The first step in getting more fiber into your diet is cutting out the processed, refined and simple carbohydrates that we all know (and most of us love) and replacing them with real, whole, nutrient dense complex carbohydrates. Simple carbs offer high calories with very little nutrients (aka low nutrient density) or fiber so not only are these crappy simple carbs contributing to the lack of fiber in most people's diets, they are also a huge factor in the obesity and cardiovascular disease epidemic that we are currently facing as a nation.

The next step is to start incorporating at lest one source of both types of fiber at every single meal. I have listed the top sources for both types and the exact amount of fiber with serving sizes below so you literally have zero excuses to not step up your fiber game ASAP!


Kidney beans, pinto beans, lentils, peas, brussels sprouts, broccoli, cabbage, spinach, zucchini, apples, pears, oranges, grapefruit, grapes, prunes, figs, dates, barley, oatmeal, oat bran, psyllium husk, pumpkin seeds, sunflower seeds and whole grain sprouted bread.


  • Psyllium husk - 3.5 g per 1 Tbsp
  • Oats and Oat bran - 2.2 g per 3/4 cup
  • Dried figs - 1.9 g per 1/4 cup
  • Orange - 1.8 g, medium size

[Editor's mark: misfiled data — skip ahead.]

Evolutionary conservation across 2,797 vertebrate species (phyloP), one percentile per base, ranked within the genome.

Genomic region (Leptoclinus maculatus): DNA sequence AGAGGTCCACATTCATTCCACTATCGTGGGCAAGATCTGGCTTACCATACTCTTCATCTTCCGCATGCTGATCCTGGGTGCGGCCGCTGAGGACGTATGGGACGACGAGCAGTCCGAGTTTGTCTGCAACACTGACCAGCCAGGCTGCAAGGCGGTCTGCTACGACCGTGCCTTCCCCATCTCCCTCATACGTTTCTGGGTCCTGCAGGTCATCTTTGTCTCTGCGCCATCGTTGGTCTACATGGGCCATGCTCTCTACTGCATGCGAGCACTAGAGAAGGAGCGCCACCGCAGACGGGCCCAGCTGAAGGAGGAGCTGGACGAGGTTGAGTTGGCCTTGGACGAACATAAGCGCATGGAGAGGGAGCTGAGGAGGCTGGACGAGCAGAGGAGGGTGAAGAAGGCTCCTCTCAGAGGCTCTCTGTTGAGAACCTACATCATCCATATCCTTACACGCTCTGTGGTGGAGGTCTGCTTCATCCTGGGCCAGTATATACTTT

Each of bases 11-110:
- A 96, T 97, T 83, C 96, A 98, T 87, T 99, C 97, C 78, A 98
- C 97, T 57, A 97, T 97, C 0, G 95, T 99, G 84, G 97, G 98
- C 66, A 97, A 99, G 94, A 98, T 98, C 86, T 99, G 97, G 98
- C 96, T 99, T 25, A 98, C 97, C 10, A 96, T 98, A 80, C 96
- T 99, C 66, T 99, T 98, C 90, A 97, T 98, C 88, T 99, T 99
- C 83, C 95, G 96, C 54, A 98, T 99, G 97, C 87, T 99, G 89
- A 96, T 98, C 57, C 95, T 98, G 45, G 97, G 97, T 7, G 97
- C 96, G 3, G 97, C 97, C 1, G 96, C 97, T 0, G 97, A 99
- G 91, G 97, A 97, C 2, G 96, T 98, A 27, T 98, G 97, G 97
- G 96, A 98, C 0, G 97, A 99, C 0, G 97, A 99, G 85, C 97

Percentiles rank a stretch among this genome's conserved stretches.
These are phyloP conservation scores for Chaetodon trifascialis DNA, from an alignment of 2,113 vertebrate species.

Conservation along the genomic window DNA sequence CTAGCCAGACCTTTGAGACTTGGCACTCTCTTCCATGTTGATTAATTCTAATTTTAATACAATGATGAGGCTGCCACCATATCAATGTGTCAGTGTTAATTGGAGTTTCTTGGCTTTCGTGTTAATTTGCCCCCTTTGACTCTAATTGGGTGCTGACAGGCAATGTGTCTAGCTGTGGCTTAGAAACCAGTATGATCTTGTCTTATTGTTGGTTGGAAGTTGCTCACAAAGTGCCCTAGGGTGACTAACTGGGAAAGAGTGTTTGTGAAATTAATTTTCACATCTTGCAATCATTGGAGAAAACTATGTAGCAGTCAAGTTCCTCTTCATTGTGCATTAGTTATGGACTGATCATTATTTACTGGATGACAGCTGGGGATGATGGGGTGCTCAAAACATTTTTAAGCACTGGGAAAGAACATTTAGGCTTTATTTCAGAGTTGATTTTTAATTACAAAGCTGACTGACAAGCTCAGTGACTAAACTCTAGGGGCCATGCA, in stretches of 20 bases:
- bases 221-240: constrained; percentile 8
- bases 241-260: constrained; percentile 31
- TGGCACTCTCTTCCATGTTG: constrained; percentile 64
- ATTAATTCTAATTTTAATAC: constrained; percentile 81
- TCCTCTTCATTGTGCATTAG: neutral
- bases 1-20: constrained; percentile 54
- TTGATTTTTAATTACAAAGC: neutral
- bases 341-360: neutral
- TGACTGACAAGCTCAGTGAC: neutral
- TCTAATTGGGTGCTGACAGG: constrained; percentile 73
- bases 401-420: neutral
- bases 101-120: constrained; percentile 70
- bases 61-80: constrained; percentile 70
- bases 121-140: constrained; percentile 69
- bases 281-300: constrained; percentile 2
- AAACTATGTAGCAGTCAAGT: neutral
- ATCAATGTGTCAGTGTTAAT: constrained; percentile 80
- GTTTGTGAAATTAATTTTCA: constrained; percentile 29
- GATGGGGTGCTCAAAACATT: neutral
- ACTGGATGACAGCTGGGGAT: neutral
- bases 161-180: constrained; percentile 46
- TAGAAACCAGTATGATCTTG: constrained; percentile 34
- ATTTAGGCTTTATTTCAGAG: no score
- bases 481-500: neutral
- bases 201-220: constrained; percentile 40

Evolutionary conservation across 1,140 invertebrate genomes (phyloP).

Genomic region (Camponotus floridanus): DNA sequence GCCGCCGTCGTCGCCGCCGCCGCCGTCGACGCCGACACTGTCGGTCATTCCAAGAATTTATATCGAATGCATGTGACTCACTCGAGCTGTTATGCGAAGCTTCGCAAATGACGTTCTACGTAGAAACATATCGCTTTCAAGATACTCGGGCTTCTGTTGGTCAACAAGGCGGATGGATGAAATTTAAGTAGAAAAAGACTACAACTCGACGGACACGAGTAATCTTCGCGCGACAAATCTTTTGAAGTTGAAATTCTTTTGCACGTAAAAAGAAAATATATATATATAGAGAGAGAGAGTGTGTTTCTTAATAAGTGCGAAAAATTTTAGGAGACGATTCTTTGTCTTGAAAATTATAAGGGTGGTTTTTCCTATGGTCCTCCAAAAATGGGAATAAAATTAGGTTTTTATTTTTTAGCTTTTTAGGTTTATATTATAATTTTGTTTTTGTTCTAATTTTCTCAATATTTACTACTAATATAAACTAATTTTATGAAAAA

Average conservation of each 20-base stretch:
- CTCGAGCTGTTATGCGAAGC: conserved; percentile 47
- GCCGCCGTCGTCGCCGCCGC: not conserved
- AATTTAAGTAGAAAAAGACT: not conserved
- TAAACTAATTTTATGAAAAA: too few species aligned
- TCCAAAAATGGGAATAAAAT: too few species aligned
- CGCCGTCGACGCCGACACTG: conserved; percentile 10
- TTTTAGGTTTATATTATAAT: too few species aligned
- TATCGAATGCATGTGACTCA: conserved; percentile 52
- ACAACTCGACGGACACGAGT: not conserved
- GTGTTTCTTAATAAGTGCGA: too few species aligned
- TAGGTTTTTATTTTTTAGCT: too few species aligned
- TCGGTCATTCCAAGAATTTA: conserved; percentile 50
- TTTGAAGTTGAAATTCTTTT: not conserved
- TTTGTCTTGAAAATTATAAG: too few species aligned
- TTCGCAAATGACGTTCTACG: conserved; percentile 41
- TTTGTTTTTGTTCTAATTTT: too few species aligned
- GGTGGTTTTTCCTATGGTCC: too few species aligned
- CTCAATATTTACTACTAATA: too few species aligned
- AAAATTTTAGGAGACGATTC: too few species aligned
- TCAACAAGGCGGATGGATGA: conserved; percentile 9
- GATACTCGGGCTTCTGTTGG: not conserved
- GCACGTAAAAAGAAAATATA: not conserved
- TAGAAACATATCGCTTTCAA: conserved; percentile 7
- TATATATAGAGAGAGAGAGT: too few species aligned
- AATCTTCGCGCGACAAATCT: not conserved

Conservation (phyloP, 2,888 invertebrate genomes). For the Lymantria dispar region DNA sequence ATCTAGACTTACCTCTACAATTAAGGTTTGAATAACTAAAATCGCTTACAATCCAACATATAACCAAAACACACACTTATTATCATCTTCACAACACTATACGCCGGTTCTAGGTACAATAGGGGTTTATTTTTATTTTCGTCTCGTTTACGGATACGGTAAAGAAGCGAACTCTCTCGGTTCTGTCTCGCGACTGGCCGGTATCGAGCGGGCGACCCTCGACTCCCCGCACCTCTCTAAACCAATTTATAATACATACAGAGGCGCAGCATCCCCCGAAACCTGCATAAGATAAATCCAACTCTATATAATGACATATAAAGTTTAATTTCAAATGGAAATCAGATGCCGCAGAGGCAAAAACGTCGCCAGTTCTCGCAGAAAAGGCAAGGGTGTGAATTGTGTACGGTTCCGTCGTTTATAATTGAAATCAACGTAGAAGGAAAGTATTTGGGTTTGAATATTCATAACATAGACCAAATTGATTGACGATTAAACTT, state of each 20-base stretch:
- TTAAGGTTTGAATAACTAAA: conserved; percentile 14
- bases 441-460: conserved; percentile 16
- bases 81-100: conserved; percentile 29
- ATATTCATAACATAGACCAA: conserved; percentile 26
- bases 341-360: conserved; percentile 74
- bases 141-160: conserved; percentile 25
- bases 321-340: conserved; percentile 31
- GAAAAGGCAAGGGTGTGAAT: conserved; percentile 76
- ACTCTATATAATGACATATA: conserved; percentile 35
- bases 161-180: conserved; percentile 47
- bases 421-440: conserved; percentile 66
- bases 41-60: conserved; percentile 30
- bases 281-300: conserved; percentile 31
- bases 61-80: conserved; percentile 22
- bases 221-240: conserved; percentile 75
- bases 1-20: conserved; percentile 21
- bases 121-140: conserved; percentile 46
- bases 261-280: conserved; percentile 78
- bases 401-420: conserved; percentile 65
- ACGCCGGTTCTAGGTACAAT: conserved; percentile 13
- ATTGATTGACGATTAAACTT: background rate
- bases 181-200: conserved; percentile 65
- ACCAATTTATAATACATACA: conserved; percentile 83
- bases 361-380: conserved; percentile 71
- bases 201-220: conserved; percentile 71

• Fruit skin - 1.2 g per skin
  • Flax seed - 1.1 g per 1 tbsp
  • Tofu - 2.8 g per 3/4 cup
  • Edamame - 1.5 g per 1/2 cup
  • Avocado - 2.1 g per 1/2 Cup
  • Black beans - 2.4 g per 1/2 Cup
  • Navy beans - 2.2 g per 1/2 Cup
  • Kidney beans - 2 g per 1/2 Cup
  • Brussels sprouts - 2 g per 1/2 Cup
  • Sweet potato - 1.8 g per 1/2 Cup
  • Asparagus - 1.7 g per 1/2 Cup
  • Turnip - 1.7 g per 1/2 Cup


Vegetables, dark green leafy greens, root vegetable skins, fruit skins, whole grain wheat products, wheat bran, corn bran, nuts, and seeds and fiber 1 cereal.


  • Shredded Wheat cereal - 4.5 g per cup
  • Bulgur - 4.2 grams per 1/2 cup
  • Flax seeds - 2.2 g per 1 tbsp
  • Wheat bran - 11.3 grams per 1/2 cup
  • All Bran cereal - 7.2 g per 1/3 cup
  • Kidney beans - 5.9 g per 1/2 Cup
  • Pinto beans - 5.7 g per 1/2 Cup
  • Navy beans - 4.3 g per 1/2 Cup
  • Lentils - 4.6 g per 1/2 cup
  • Peas - 3 g per 1/2 Cup
  • Okra - 3.1 g per 1/2 Cup
  • Turnip - 3.1 g per 1/2 Cup

It's super important for me to note that when upping your fiber intake you also have to up your water intake to match otherwise you can cause a serious back up and some very uncomfortable bloat and cramping. Now that we have your hydration locked in to accompany your new high(er) fiber diet you are ready to get regular - do you find me funny yet?

Your digestive system, colon, waistline and metabolism will thank you!

xo -LU